When the second round of the U.S. Open ended last Friday, so did any doubt that the USGA would do anything to identify the best player, even if that meant having to humiliate everyone in the process. Nobody walked away unscathed after 36 holes at the Olympic Club, not even many of those who made the cut, which came at seven over par, the same as last year.
Tiger Woods, the top-ranked player in the world, had to rally to play on the weekend after four-putting, twice, in the first two rounds. Brad Faxon, Tom Lehman and Mark O'Meara also four-putted during the first two days. The easygoing Lehman went postal on Friday when his four-jack on the 18th hole turned a solid round into a 75. He reamed the USGA official who was walking with his threesome, then blasted another one in the scoring tent ( Lehman later apologized to both men) before storming to the locker room. On the way he declined an interview request, saying, "Give me half an hour, or I might kill somebody." He continued to vent in the clubhouse, where expletives were followed by the sound of slamming locker doors.
The blowup was one of many caused by the location of the hole on the 18th green. By the end of the day, as the sun and the wind combined to speed up the putting surface, the back-left pin position was making players look foolish. Casey Martin, trying to finish off a superb round, landed his approach shot on the 347-yard hole near the back edge, 15 feet past the pin. His ball began to trickle back toward the cup and nearly stopped three feet away. Nearly. The ball crept another 25 feet as the gallery's cheers turned to cries of dismay. Martin three-putted, giving him a bogey, and finished with a 71, which left him five over, instead of a possible 69.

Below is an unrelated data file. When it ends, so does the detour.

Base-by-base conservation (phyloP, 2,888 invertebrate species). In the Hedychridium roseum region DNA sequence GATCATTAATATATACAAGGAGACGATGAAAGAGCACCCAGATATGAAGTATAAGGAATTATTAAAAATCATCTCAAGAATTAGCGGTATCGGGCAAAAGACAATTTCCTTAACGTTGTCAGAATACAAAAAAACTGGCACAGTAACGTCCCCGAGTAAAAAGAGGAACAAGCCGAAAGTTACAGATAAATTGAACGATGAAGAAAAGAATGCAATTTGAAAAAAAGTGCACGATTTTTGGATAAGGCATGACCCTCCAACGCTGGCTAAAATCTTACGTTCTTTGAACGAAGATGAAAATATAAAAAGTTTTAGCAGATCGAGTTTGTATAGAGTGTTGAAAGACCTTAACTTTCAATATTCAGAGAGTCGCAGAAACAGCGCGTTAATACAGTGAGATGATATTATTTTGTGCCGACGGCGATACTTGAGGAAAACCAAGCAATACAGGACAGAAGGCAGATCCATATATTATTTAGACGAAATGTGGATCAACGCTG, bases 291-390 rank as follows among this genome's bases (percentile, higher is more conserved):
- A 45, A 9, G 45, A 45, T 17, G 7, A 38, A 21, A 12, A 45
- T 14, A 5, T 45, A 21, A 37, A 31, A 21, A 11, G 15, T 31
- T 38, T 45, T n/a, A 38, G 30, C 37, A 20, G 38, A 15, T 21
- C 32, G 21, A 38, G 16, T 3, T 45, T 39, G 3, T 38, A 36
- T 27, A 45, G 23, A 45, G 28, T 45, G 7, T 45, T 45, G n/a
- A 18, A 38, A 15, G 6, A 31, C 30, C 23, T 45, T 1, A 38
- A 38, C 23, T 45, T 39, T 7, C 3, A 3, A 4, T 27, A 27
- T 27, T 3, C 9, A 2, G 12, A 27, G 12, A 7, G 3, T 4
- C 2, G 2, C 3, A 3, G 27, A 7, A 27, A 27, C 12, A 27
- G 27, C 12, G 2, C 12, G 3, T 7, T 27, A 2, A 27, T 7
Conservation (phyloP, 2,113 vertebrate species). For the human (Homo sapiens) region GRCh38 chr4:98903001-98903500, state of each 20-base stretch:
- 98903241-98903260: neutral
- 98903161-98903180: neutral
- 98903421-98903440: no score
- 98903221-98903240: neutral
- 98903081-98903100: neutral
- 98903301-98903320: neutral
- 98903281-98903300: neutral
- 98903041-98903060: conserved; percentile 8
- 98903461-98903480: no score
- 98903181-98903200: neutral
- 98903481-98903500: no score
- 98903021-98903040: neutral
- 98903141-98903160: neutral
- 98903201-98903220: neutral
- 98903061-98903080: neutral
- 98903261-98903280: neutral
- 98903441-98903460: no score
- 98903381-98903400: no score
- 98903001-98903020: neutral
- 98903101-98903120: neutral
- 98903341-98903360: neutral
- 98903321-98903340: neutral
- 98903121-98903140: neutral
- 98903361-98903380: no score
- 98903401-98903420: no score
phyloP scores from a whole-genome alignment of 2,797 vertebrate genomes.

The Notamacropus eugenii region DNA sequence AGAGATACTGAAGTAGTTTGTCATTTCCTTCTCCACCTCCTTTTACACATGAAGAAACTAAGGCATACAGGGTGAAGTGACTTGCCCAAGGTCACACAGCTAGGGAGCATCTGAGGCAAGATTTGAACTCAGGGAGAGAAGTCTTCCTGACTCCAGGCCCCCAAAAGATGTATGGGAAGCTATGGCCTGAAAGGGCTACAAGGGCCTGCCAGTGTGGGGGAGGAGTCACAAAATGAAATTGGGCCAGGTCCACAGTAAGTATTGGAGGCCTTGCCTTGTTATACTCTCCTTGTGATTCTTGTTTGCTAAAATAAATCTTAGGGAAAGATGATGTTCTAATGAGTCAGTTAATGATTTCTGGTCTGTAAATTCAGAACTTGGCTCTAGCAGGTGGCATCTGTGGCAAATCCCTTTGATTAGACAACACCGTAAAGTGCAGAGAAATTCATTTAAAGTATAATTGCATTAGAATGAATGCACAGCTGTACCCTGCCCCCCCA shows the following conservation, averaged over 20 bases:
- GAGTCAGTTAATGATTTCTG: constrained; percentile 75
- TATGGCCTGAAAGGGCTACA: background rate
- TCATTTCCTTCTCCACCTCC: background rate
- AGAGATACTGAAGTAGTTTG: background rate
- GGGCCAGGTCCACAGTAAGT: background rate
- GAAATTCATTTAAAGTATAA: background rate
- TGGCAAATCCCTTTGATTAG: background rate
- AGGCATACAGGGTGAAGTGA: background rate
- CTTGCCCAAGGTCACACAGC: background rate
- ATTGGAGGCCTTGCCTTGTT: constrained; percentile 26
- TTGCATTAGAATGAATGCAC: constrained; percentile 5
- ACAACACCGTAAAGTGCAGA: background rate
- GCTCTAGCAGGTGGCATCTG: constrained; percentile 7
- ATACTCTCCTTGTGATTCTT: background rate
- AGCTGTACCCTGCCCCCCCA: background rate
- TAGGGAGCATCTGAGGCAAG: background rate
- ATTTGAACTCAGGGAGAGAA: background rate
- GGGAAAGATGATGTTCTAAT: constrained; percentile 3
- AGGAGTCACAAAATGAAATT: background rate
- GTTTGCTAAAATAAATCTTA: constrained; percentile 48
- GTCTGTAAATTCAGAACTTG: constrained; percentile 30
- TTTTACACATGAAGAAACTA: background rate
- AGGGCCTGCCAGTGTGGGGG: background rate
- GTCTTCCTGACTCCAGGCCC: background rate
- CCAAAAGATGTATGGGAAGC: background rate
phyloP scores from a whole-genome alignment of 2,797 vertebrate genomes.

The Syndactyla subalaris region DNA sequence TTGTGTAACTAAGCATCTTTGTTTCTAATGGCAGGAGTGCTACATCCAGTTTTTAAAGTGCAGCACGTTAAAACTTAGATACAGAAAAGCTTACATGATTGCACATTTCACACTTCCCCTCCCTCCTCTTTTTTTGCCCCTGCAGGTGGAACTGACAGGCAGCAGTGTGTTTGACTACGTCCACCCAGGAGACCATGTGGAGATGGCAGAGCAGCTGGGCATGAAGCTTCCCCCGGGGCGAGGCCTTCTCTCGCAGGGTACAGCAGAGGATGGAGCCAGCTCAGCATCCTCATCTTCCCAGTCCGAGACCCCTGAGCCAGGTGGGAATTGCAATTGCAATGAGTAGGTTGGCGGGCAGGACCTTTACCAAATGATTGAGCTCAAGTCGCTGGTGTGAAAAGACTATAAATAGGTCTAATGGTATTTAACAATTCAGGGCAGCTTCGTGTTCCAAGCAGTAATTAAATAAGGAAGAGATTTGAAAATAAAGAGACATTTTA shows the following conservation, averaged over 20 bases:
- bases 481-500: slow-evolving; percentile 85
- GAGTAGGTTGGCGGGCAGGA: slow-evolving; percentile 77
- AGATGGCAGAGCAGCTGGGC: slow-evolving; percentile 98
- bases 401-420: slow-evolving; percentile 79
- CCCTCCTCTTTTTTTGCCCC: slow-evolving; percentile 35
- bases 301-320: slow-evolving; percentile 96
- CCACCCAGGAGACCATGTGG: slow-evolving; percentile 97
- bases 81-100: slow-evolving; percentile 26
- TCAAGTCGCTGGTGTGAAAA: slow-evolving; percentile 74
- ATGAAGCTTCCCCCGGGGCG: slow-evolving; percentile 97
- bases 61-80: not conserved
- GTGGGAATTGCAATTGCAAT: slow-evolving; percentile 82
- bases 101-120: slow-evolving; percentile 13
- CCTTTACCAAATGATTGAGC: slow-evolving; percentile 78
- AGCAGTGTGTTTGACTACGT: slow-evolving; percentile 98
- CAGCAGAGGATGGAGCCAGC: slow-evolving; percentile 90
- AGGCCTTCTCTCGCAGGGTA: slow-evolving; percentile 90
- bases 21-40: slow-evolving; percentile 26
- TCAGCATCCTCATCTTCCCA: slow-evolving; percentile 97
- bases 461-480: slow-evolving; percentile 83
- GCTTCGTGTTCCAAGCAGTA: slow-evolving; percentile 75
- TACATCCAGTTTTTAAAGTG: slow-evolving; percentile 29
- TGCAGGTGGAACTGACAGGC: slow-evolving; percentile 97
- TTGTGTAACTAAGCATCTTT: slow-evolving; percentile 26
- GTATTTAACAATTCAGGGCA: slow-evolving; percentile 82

The absurdity of the pin position was made even more apparent when the group of Fred Couples, John Daly and Frank Nobilo reached the green an hour later. All three left their approach shots below the hole. Nobilo's 35-foot putt pulled up short, then dribbled back toward him for 25 feet. Couples's ball did the same thing. Daly just missed his first try, then watched his ball roll three feet backward. "My ball was one roll from going all the way to the front of the green," Nobilo said. "That was the worst pin ever seen in a major. I'm just glad it wasn't Sunday. That pin could've determined the winner."
Said Daly, "People watching on TV probably thought we were idiots. That's not golf, and it's not fair. It was stupid, absolutely stupid. Thank god our Tour doesn't do that."
Payne Stewart put an exclamation point on the matter when his 10-foot sidehiller for birdie at 18 took a left turn before it reached the hole. Stewart went to mark his ball, but it wouldn't stop moving. After a few moments of waiting, he disgustedly walked to the bottom of the green as the ball followed like a trained dog. He two-putted from there for bogey, which reduced his lead to one over Jeff Maggert and Bob Tway. "That pin is cute, very cute," Stewart said. "I'll use other descriptions in the locker room. It was bordering on ridiculous."
David Fay, the executive director of the USGA, admitted that cutting the hole on that area of the green was a mistake. He said that only the front portion of the green is playable, but putting the pin up front all four days would have caused complaints about footprints, spike marks and wear and tear. The USGA gambled that by watering the back of the green and mowing it less, it could create an alternative hole location, and lost. "We expected it to be the most difficult [location] on the green, but thought it would be acceptable," Fay said. "We made a decision, and it didn't turn out the way we had hoped. That was a miscalculation."
The 18th wasn't impossible. Jack Nicklaus holed a 40-footer for birdie to make the cut. "I figured I had to make that putt to play the weekend," he said. "Somehow I willed it in." Lee Porter backed in a wedge shot for an eagle 2 that vaulted him to a fourth-place tie after 36. "I was just glad I didn't have to pull," he said.
Kirk Triplett, a late finisher on Friday, didn't wait for his backward-rolling putt on 18 to finish its trip. He jammed his putter down on the ball, stopping it, then tapped in. That Open-induced frustration cost him a two-stroke penalty—not that it mattered. He finished 12 over par. "I suspect he was trying to make a statement," said Fay.
Olympic's other 17 holes were difficult enough without trickery. The five-inch rough was too much for Tommy Tolles, who aggravated a back injury and quit after five holes. Dudley Hart hurt his right wrist slashing out and withdrew after 18. PGA champion Davis Love III, still nursing a tender back, opened with a disappointing eight-over 78 and followed with a 75.